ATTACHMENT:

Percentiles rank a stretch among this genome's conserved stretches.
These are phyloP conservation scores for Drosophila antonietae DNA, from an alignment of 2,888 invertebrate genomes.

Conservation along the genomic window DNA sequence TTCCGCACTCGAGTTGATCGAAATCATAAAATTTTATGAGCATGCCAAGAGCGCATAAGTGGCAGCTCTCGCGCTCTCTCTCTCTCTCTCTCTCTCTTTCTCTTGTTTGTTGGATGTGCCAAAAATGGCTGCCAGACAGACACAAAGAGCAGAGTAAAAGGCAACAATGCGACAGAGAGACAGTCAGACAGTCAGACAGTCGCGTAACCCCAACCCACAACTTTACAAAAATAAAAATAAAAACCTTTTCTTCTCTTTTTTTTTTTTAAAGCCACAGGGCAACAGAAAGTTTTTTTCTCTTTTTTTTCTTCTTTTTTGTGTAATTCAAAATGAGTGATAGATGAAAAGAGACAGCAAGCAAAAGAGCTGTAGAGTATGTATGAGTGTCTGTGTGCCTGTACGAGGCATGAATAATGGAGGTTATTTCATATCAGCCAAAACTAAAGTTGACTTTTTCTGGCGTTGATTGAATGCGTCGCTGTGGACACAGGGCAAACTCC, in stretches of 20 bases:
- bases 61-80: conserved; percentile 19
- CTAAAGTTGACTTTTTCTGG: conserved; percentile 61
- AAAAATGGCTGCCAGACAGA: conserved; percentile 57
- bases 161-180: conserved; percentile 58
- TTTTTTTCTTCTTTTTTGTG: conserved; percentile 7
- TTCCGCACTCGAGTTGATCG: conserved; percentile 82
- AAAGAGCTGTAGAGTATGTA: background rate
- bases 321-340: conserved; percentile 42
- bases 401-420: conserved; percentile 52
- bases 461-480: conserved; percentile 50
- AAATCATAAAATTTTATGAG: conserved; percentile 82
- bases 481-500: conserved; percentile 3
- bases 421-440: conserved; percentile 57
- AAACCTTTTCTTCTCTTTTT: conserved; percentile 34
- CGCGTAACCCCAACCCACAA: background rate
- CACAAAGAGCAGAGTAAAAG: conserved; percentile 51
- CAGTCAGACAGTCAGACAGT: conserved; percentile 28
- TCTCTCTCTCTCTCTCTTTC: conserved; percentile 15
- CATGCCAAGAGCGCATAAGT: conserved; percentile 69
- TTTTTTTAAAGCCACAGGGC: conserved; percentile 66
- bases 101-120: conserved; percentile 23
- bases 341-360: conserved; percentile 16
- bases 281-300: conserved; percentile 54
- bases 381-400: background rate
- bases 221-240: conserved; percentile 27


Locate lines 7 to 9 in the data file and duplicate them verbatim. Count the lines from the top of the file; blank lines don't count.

- bases 161-180: conserved; percentile 58
- TTTTTTTCTTCTTTTTTGTG: conserved; percentile 7
- TTCCGCACTCGAGTTGATCG: conserved; percentile 82